Skip to content

Follow up: John Paul II on the link between humans and climate change

May 1, 2007

Last Friday, I posted a lengthy documented post on the Holy See’s public position on the question of a link between human activity and climate change. This post was written in response to some clumsily written remarks from Thomas N. Peters and Jimmy Akin. Peters described global warming as surrounded by many “myths,” almost becoming a “secular religion.” Akin posted a video and approvingly linked to a conservative, ideological commentary that calls the video “devastating” to any position that claims human activity has had an adverse affect on climate change. Teasing out the implications of Peters’ and Akins’ comments, I submitted that they should have looked into the Holy See’s position on the question before writng their Catholic opinions. After, the Holy See’s position is the very one mocked by Peters and “devastatingly devastated” by Akin’s video. My beef? These bloggers unwittingly aid not only in narrowing the scope of episcopal authority in the minds of misinformed Catholics, but also in the undermining of the Holy See’s interests in educating Catholics and affecting positive political change.

One commentator, Michael Denton of For the Greater Glory, made the following remarks in the comment thread from my initial post (among others):

  • The fact remains that while the papal nuncio and academy of science agree with you, you have yet to produce a quote from either JPII or BXVI to indicate that they think global warming is man-made. If anything, your quotes show a papal hesistancy to definitively make that claim and instead simply reinforce the Catholic teaching of stewardship.
  • So the pope is telling us to be good stewards and be concerned about the issue. Never does he say that “man has caused global warming and man should fix it.”
  • You’re ignoring my arguments that the popes didn’t say what you’ve claimed them to say.

Now, I’ve been accused of hyper-papalism (this term made me shutter since the historically and theologically accurate term would be Ultramontanism) because I tend to end up arguing for the same position on socio-economic issues as the past six or seven popes, global warming being no exception. Funny thing is, you’ll find me more often than not arguing for the authority of the local bishop or the USCCB. Be that as it may, the attentive reader would have noticed in my initial post that by and large my quotes were taken from the Pontifical Academy of Sciences and the Apostolic Nuncio of the Holy See to the U.N. But now Michael Denton insists I provide quotes only from either Pope John Paul II or Pope Benedict XVI.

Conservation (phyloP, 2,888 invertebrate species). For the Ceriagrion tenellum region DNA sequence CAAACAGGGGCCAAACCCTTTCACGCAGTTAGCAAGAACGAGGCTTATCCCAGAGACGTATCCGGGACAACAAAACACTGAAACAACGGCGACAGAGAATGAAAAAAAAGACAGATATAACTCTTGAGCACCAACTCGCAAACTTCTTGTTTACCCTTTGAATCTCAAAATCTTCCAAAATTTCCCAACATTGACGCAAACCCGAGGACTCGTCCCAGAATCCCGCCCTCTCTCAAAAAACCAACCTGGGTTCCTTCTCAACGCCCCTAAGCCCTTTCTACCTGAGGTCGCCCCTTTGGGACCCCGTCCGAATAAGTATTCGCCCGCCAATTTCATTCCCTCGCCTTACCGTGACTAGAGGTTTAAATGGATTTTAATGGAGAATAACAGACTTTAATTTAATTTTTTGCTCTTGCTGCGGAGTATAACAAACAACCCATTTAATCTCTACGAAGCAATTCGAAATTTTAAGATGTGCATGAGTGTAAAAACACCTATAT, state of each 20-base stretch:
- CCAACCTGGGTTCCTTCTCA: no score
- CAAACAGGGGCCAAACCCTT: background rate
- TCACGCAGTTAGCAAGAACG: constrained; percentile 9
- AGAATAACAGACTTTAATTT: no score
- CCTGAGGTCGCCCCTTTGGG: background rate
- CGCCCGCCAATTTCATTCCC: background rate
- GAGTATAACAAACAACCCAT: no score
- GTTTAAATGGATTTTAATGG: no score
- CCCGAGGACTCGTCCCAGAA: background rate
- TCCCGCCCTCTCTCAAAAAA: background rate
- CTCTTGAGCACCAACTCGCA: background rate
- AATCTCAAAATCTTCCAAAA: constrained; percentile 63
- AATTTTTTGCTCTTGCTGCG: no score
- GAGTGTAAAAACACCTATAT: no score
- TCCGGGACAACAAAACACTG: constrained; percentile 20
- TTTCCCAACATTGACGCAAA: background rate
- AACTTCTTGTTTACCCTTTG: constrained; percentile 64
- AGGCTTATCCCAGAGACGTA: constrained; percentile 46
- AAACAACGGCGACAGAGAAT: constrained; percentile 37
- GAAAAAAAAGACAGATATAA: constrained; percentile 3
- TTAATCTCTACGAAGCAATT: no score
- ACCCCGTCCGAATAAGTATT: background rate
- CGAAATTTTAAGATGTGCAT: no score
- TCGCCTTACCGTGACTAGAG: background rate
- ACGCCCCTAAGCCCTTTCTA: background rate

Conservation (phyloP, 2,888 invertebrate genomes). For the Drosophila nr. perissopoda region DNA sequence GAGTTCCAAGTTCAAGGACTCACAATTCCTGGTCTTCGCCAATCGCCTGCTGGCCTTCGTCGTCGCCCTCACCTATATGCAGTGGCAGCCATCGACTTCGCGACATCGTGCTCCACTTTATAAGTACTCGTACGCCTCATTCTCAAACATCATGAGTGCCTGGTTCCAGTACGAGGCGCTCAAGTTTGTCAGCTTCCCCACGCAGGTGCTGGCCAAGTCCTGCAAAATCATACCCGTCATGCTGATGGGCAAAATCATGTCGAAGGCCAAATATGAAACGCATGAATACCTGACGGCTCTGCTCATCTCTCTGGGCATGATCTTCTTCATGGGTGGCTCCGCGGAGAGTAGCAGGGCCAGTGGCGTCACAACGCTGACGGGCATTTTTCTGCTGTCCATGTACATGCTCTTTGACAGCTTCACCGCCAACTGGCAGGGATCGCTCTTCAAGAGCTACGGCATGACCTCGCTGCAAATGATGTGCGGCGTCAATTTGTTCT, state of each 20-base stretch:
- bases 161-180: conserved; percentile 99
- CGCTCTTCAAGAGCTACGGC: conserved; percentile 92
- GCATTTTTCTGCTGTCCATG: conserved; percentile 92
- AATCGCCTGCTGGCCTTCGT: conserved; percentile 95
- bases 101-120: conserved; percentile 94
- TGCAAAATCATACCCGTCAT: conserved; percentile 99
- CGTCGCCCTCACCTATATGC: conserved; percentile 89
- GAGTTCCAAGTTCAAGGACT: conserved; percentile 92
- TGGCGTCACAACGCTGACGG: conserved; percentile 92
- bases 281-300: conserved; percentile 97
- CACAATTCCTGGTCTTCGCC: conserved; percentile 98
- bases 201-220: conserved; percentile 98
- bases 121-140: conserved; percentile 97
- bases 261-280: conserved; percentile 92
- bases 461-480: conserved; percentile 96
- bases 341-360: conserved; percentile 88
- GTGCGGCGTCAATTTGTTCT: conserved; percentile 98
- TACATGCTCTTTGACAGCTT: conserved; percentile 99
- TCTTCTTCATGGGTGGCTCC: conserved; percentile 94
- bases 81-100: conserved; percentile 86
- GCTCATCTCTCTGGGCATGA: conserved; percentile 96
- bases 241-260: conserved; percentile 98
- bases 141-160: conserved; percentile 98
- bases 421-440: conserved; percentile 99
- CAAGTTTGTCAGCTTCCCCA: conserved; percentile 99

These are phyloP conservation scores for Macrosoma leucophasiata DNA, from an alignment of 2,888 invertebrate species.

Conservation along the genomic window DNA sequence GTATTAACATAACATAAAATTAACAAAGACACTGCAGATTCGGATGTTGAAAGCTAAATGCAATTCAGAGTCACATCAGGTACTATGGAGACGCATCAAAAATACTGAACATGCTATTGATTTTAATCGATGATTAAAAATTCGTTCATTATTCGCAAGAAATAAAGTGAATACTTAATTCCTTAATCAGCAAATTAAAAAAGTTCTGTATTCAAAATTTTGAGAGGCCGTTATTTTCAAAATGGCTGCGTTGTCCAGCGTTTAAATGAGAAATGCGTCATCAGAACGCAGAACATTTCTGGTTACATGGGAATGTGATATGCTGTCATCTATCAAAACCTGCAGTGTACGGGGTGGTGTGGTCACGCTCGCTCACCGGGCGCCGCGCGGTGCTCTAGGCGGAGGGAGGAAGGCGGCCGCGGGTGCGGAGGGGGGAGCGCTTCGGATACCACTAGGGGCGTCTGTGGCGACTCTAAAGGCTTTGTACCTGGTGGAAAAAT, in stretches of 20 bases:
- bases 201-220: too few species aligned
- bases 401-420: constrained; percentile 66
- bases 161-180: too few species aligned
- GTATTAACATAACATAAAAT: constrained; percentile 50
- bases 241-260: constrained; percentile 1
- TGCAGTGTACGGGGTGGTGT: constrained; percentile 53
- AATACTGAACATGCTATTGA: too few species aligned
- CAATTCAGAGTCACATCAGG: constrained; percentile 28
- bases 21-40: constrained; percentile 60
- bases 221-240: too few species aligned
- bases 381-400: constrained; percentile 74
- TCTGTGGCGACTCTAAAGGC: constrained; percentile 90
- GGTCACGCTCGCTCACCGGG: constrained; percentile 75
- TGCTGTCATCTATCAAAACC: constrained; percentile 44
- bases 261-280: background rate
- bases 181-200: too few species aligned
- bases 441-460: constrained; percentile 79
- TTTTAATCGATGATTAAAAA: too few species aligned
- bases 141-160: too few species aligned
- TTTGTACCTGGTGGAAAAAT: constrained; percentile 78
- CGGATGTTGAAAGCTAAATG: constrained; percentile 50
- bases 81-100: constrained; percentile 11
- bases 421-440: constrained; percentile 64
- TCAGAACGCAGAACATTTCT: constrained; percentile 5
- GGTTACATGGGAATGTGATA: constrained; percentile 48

Okay, fine. I’ll limit myself to four documents from John Paul II, which, taken together, unequivocally declare the link between human agency and climate change. First, a quick aside: There’s no such thing as “manmade” global warming. There are “manmade” lakes and canals, and there are “manmade” metals and elements. But humanity cannot “make” global warming. It’s not manufactured. Rather, we may say that humanity “affects” the natural phenomenon of climate change. Now for John Paul II…

Certain elements of today’s ecological crisis reveal its moral character. First among these is the indiscriminate application of advances in science and technology. Many recent discoveries have brought undeniable benefits to humanity. Indeed, they demonstrate the nobility of the human vocation to participate responsibly in God’s creative action in the world. Unfortunately, it is now clear that the application of these discoveries in the fields of industry and agriculture have produced harmful long-term effects. This has led to the painful realization that we cannot interfere in one area of the ecosystem without paying due attention both to the consequences of such interference in other areas and to the well-being of future generations.